This incident took place within months of property tycoon Ren Zhiqiang being sentenced to 18 years of imprisonment. Experts said that this would lead to an environment of extreme uncertainty for the business
community as well as citizens at large.
Chinese President Xi Jinping, who took charge in 2013, brought in new laws facilitating arbitrary and secret detentions on grounds of national security.
Ma, once the country’s poster boy and a vociferous critic of the Chinese government, had come under the glare of the authorities. Subsequently, Ant Group, an affiliate company of the Alibaba Group was barred from launching its initial public offering (IPO) — barely two days before it was slated to hit the market.
“Ma had become too big and was getting more and more independent. Though China has created a conducive business environment, it essentially needs managers and not entrepreneurs. If this can happen to Ma, who is no ordinary person, then this can happen to anybody. The larger message for businesses is that they need to exercise extreme caution,” Shakti Sinha, director, Atal Bihari Vajpayee Institute of Policy Research and International Studies, MS University told IndiaNarrative.com. The former bureaucrat added that this will lead to uncertainty among the people.
Earlier, Chinese actor Fan Bingbing was detained by authorities over alleged tax evasion.
The list of China’s missing people is long.
Even as “high-profile disappearances” have become common in China “countries are reluctant to call Beijing out because of potential consequences,” the Australian news platform the Australian Broadcasting Corporation, commonly known as ABC wrote.
Michael Caster, human rights advocate and a China researcher also told the news platform that the actual numbers of missing people were difficult to ascertain due to the secrecy process but they could be several hundreds.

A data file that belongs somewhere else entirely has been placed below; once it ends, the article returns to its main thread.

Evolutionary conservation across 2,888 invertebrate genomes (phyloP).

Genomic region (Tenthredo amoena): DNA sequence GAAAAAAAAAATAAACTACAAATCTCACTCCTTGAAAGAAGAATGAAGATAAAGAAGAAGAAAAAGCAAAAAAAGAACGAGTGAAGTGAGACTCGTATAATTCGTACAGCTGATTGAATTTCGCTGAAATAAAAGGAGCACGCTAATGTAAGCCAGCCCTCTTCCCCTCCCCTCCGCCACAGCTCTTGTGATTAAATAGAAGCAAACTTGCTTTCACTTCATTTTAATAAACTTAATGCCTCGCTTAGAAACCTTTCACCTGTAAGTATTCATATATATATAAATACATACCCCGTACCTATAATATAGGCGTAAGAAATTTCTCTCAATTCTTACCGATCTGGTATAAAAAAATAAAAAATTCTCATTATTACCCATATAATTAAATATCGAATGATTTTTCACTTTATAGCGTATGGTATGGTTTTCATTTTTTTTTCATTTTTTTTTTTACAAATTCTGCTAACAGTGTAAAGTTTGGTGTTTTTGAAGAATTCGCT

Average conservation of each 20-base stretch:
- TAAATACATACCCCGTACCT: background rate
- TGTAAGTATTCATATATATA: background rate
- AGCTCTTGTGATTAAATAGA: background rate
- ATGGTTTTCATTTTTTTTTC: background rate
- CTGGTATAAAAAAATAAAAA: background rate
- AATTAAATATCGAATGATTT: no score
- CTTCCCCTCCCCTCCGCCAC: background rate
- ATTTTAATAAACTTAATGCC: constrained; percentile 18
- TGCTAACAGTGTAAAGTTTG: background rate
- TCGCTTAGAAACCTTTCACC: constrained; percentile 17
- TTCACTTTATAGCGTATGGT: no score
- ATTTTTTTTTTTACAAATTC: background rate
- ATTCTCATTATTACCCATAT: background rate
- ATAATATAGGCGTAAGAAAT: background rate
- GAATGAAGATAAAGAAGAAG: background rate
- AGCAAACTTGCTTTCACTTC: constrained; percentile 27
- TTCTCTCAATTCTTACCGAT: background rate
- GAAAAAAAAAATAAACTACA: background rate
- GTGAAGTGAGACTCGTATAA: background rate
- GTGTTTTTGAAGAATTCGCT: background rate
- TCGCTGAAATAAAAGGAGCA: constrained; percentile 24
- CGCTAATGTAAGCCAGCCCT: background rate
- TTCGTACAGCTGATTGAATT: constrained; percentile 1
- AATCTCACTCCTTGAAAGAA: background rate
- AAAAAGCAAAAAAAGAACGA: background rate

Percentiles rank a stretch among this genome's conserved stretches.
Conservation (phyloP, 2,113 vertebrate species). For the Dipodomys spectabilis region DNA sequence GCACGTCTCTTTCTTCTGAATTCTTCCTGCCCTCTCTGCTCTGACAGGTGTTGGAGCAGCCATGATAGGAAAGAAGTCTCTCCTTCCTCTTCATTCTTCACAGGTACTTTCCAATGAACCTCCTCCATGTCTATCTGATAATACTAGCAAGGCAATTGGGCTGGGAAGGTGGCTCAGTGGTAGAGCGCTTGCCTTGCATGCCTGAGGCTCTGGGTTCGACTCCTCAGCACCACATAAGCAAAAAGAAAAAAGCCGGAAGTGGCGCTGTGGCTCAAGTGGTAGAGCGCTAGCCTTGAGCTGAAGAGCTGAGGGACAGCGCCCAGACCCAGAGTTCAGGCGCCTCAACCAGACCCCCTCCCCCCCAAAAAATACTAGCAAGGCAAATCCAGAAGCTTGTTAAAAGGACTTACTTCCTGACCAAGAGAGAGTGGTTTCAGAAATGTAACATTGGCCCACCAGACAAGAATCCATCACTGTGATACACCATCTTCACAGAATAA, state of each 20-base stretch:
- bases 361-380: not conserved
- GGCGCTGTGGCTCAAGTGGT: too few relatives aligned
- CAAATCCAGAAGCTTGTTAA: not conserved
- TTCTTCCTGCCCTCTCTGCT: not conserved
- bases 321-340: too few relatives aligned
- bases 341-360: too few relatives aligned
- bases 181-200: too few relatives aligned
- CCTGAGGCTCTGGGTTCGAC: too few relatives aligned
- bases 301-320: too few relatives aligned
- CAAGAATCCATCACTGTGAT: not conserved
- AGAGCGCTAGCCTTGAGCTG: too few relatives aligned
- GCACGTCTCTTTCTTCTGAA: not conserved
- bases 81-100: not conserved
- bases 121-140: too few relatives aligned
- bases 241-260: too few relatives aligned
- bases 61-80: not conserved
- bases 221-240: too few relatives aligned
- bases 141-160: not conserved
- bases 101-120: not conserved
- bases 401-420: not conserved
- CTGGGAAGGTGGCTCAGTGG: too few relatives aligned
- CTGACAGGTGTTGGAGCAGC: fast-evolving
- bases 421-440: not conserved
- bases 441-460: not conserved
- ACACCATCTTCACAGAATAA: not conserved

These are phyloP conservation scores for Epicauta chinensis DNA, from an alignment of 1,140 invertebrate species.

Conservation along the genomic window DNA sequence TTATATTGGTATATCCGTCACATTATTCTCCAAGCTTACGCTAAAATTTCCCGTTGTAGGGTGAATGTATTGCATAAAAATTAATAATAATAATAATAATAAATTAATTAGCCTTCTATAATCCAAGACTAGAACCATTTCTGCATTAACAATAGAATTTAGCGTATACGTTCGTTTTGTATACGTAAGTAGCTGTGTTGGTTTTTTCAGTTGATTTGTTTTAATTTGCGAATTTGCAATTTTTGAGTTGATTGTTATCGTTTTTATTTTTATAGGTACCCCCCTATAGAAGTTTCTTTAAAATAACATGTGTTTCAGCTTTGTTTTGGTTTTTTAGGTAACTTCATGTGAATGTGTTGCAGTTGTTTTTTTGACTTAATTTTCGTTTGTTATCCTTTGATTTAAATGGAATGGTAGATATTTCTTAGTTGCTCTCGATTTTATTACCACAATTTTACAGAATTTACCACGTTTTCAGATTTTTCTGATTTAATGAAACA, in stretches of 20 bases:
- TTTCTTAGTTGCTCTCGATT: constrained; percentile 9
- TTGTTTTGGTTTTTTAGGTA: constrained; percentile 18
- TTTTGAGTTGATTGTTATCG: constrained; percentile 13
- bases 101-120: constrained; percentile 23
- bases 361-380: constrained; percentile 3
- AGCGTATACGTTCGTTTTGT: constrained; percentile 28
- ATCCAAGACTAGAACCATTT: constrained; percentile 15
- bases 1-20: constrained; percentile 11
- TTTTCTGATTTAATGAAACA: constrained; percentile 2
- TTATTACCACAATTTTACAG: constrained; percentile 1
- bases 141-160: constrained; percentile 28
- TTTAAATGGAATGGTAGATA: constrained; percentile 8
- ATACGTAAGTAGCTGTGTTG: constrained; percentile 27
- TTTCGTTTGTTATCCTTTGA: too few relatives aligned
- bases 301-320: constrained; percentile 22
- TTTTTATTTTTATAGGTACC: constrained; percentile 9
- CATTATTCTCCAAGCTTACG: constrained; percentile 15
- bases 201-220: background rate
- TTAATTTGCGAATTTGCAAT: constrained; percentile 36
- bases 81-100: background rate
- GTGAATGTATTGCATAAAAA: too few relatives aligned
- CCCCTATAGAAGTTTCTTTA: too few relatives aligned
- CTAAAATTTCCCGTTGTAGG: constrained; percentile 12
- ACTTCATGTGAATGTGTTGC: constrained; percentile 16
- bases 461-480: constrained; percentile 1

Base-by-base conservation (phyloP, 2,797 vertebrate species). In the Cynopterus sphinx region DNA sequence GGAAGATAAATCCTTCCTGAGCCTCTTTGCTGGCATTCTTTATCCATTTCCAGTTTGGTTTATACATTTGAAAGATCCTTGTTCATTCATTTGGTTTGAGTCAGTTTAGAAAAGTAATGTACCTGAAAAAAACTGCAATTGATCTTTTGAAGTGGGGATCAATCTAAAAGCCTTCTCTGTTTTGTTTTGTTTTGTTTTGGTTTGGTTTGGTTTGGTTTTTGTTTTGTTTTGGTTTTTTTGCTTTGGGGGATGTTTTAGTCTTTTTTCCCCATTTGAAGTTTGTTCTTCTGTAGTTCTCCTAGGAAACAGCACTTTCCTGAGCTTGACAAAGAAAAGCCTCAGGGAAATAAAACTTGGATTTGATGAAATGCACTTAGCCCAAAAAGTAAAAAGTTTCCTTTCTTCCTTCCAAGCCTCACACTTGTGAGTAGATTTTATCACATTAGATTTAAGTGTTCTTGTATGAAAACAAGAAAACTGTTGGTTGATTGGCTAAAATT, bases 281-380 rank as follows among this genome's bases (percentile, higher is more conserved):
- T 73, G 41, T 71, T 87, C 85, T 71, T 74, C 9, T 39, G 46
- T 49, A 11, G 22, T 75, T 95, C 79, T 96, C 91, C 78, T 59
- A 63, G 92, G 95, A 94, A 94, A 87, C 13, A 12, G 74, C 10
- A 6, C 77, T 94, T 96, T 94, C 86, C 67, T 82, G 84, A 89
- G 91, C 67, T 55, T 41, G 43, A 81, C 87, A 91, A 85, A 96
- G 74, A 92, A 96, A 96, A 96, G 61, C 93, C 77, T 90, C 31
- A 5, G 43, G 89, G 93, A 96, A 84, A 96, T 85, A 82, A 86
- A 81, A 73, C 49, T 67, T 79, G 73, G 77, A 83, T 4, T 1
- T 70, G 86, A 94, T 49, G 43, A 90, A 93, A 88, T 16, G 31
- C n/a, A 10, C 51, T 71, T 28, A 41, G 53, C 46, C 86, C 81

According to Caster, as published in ABP, detention could be “for a few weeks, months or much longer. Occasionally they don’t come back at all.”
“At home, the Chinese Communist Party, worried that permitting political freedom would jeopardize its grasp on power, has constructed an Orwellian high-tech surveillance state and a sophisticated internet censorship system to monitor and suppress public criticism. Abroad, it uses its growing economic clout to silence critics and to carry out
the most intense attack on the global system for enforcing human rights since that system began to emerge in the mid-20th century,” the Human Rights Watch noted.
As a person, Ma — a former English language teacher — is the only true visionary China has produced in the technology sector, wrote the Nikkei Asia. “Driven, intense and aggressive, he is far more charismatic than the founders of other technology companies, with an ability to charm almost everyone he meets — including top bankers at Goldman Sachs, who were early backers of the young Alibaba,” the article noted.
But it also spotlighted some of Ma’s enfeeblements. “… Ma is also more flawed than his counterparts, in ways that have sometimes created risks to Alibaba’s progress. For Ma, competition is intensely personal. People who have dealt with him say he has often behaved in undiplomatic and provocative ways, and his relationship with the communist government is uneasy,” Nikkei said.
Eventually, for all his accomplishments, Ma paid the price of not overcoming the contradiction between his spontaneity and the colourless nothing-of-the -line culture of the CPC.